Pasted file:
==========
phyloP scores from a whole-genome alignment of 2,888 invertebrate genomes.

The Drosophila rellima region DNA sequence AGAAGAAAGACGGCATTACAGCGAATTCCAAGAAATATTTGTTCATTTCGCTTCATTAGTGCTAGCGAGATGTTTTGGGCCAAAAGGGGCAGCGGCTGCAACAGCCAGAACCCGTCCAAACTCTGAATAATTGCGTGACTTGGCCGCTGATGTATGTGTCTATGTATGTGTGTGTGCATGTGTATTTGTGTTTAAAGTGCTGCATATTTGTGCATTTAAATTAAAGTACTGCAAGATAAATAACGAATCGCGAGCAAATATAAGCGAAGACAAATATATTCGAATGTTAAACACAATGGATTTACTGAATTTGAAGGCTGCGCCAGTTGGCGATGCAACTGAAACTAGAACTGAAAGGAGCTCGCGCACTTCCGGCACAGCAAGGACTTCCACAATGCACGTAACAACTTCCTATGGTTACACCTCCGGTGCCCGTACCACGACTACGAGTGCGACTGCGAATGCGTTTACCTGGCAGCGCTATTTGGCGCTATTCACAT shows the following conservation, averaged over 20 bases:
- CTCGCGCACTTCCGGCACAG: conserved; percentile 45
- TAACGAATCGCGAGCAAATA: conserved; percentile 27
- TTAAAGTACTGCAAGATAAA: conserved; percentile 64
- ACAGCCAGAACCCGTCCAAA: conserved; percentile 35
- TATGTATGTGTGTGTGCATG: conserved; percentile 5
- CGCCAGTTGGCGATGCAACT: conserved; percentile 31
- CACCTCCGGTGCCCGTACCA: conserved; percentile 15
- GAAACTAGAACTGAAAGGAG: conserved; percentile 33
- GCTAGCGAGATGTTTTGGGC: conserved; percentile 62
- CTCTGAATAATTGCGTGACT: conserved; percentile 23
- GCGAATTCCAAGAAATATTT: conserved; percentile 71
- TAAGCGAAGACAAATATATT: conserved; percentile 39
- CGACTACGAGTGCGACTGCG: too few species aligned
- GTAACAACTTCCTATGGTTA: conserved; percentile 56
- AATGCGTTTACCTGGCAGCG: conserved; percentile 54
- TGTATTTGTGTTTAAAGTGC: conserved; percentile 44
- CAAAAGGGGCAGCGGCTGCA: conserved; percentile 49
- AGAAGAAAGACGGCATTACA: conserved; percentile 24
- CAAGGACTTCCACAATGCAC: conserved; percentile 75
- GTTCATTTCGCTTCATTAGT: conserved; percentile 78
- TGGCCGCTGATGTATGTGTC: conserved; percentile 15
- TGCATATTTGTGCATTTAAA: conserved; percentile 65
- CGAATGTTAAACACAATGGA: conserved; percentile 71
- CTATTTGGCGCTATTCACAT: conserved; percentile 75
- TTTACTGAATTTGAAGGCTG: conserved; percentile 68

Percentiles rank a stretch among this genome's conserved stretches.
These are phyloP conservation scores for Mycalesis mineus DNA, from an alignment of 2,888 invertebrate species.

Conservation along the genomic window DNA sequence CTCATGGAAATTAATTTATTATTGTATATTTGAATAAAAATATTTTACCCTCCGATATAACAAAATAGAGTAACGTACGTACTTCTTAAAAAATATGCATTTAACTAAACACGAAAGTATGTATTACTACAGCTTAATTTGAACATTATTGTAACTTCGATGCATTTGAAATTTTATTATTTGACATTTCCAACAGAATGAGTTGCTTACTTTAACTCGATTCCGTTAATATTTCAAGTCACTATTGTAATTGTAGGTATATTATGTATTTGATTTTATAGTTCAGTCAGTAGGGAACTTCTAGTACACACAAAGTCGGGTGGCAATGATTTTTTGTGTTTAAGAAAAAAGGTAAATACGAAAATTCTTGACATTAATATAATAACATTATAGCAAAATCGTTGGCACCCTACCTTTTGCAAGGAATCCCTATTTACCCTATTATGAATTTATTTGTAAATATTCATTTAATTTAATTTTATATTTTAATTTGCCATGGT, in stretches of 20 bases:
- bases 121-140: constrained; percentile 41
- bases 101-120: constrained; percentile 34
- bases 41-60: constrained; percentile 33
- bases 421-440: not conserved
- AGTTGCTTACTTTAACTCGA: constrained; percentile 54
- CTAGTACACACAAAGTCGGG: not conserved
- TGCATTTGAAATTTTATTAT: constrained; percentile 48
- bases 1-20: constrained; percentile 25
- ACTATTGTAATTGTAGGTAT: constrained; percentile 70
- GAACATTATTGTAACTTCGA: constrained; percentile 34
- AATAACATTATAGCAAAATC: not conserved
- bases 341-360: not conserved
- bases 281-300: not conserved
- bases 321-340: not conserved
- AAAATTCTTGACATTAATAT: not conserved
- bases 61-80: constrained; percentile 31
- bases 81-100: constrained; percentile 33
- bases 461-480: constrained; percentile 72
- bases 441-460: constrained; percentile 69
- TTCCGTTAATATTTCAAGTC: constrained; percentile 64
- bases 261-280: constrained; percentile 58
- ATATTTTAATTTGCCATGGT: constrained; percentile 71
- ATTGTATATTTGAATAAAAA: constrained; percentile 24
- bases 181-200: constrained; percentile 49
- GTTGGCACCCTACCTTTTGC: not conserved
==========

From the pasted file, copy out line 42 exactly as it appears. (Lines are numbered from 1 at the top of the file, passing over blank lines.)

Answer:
- bases 341-360: not conserved